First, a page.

Encourage tummy time: Since babies spend all night on their backs (to reduce the risk of Sudden Infant Death Syndrome) it's important to put them face down during the day, while you are closely supervising them. This "tummy time" will help them develop their neck and upper body muscles.
Stimulate rolling over: Babies usually roll over somewhere between 4 and 6 months of age, but you can start encouraging her to roll over before then. Try lying baby on her side on your lap and then putting a toy a few inches away, says Wallace. Make sure her arms are free so that she can roll without having them pinned to her side. Another method: lie baby on an activity mat with one arm straight down by her side. Then roll her over on that side.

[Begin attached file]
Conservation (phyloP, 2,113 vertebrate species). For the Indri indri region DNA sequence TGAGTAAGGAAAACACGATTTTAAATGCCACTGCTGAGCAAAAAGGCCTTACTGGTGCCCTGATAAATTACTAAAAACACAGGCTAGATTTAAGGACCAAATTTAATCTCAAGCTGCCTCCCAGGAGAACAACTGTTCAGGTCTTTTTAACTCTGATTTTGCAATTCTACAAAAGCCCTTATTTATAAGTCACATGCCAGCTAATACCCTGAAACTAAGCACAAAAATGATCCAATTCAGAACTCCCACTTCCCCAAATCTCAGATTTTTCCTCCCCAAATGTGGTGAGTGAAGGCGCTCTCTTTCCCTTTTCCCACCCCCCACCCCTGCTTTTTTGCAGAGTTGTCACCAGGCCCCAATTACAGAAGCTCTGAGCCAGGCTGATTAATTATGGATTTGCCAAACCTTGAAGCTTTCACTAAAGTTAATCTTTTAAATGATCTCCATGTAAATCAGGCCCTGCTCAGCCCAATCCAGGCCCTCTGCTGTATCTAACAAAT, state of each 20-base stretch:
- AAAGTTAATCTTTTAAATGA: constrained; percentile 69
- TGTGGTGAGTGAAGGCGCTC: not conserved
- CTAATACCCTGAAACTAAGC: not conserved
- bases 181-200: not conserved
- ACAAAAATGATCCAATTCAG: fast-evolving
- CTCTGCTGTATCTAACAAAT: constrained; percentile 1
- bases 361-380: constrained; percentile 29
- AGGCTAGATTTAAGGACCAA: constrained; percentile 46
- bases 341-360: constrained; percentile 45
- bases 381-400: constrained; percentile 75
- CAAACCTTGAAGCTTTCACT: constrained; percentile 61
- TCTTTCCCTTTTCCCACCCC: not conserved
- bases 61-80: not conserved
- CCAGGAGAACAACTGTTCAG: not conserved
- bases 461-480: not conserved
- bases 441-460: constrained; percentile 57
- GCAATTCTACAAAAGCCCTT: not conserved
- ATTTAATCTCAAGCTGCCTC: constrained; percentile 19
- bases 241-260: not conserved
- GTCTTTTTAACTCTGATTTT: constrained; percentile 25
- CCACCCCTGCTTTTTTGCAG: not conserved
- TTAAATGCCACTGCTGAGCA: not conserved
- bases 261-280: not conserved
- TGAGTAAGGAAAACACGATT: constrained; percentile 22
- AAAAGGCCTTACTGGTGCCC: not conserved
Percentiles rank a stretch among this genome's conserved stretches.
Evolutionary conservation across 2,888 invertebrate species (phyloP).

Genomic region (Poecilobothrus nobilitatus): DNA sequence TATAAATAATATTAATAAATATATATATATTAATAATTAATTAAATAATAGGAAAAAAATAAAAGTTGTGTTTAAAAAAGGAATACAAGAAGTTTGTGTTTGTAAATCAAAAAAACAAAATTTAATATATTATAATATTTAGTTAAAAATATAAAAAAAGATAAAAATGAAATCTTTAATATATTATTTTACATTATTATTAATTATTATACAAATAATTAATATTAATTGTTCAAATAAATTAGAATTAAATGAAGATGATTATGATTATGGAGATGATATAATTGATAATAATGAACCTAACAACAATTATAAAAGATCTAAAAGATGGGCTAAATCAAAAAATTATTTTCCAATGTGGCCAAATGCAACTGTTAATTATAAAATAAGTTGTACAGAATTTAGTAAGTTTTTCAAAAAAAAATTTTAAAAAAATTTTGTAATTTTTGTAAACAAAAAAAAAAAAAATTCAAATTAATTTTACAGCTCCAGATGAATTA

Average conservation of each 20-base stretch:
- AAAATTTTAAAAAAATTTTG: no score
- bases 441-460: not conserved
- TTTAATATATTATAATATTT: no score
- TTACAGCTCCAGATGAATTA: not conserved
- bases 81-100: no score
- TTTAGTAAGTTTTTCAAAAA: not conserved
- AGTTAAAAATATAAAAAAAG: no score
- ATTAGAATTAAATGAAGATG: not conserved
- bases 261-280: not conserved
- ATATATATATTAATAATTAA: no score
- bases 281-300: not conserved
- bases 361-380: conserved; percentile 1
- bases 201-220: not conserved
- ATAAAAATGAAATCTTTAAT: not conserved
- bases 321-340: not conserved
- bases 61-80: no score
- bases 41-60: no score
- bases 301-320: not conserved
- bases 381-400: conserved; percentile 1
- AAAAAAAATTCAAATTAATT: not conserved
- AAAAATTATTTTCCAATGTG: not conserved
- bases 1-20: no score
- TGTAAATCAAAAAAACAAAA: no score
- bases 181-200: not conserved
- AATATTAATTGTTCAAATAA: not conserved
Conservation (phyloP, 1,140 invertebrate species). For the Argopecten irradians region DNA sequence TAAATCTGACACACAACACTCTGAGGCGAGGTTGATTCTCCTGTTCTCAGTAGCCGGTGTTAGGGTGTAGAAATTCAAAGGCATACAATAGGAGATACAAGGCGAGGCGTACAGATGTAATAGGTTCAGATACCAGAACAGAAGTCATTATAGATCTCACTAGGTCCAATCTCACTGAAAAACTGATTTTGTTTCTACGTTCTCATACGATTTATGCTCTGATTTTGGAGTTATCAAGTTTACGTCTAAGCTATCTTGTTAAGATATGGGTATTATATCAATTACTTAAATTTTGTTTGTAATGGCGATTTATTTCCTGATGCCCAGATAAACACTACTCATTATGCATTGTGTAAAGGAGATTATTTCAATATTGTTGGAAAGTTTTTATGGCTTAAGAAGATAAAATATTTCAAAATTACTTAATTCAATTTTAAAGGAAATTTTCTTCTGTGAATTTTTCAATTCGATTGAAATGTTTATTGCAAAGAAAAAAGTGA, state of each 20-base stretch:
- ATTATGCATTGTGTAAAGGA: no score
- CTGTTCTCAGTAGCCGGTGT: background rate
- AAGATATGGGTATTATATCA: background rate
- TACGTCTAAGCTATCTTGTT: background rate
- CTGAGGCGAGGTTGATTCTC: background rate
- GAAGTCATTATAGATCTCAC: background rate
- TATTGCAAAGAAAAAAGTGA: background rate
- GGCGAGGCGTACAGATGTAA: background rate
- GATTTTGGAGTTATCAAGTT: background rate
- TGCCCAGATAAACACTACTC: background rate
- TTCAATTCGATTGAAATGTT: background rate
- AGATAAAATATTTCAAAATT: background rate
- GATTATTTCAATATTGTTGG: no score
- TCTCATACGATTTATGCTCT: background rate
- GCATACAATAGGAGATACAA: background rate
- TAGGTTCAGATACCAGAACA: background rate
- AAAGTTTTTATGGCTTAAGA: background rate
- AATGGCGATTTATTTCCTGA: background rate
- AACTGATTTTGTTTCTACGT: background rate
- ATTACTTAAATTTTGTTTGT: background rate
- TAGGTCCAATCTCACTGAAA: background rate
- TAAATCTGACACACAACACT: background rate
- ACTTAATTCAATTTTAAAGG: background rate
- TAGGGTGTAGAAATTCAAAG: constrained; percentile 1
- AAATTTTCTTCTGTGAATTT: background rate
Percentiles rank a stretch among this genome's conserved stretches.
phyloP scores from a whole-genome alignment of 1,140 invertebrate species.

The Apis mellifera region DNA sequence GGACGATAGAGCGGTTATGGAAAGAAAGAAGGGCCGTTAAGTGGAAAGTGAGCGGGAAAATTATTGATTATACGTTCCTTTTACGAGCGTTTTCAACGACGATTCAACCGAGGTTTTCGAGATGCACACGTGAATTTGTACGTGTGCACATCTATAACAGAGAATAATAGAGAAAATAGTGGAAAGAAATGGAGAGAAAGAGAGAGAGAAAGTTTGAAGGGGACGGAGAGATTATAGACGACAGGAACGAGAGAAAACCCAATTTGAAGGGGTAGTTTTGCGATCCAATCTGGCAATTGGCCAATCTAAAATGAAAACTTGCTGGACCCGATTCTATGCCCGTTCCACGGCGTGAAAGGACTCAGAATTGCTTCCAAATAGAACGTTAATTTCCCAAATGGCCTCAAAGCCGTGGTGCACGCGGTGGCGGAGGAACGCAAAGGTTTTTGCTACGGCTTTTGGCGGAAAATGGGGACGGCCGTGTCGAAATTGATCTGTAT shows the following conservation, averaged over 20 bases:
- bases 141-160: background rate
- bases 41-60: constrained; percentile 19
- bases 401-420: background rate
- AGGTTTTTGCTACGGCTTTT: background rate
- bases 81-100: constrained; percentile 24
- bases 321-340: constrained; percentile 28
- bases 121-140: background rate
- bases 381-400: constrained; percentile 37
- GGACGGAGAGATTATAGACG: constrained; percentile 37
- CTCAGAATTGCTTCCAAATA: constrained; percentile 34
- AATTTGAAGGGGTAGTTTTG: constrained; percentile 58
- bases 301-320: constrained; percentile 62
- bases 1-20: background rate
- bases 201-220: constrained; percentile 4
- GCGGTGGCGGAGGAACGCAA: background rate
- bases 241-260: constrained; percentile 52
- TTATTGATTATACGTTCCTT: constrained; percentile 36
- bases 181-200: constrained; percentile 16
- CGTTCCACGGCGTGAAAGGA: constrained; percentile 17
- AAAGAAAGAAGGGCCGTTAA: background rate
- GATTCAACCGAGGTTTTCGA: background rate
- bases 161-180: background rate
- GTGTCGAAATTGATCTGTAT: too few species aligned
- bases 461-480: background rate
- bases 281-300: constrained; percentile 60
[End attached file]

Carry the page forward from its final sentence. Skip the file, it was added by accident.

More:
Develop body awareness: Help baby develop awareness of her hands by singing "Pat-A-Cake," "The Itsy Bitsy Spider" or other songs that involve hand movements (you can make them up too). Don't forget to get baby's feet involved. Sock rattles can also help her become aware of her feet. Babies at this age are also beginning to develop recognition of facial characteristics, so keep pointing out facial features in the mirror. Some parents use flash cards with features pictured and labeled. And take advantage of bath-time fun to help baby label body parts too.
Sound identification: Record the sounds of normal activities — a dog barking, a door opening, footsteps — and play them back for baby while explaining what they are, suggests Wallace. Baby will also probably get a kick out of hearing his own laughter played back. A hand-held tape recorder is ideal for this purpose.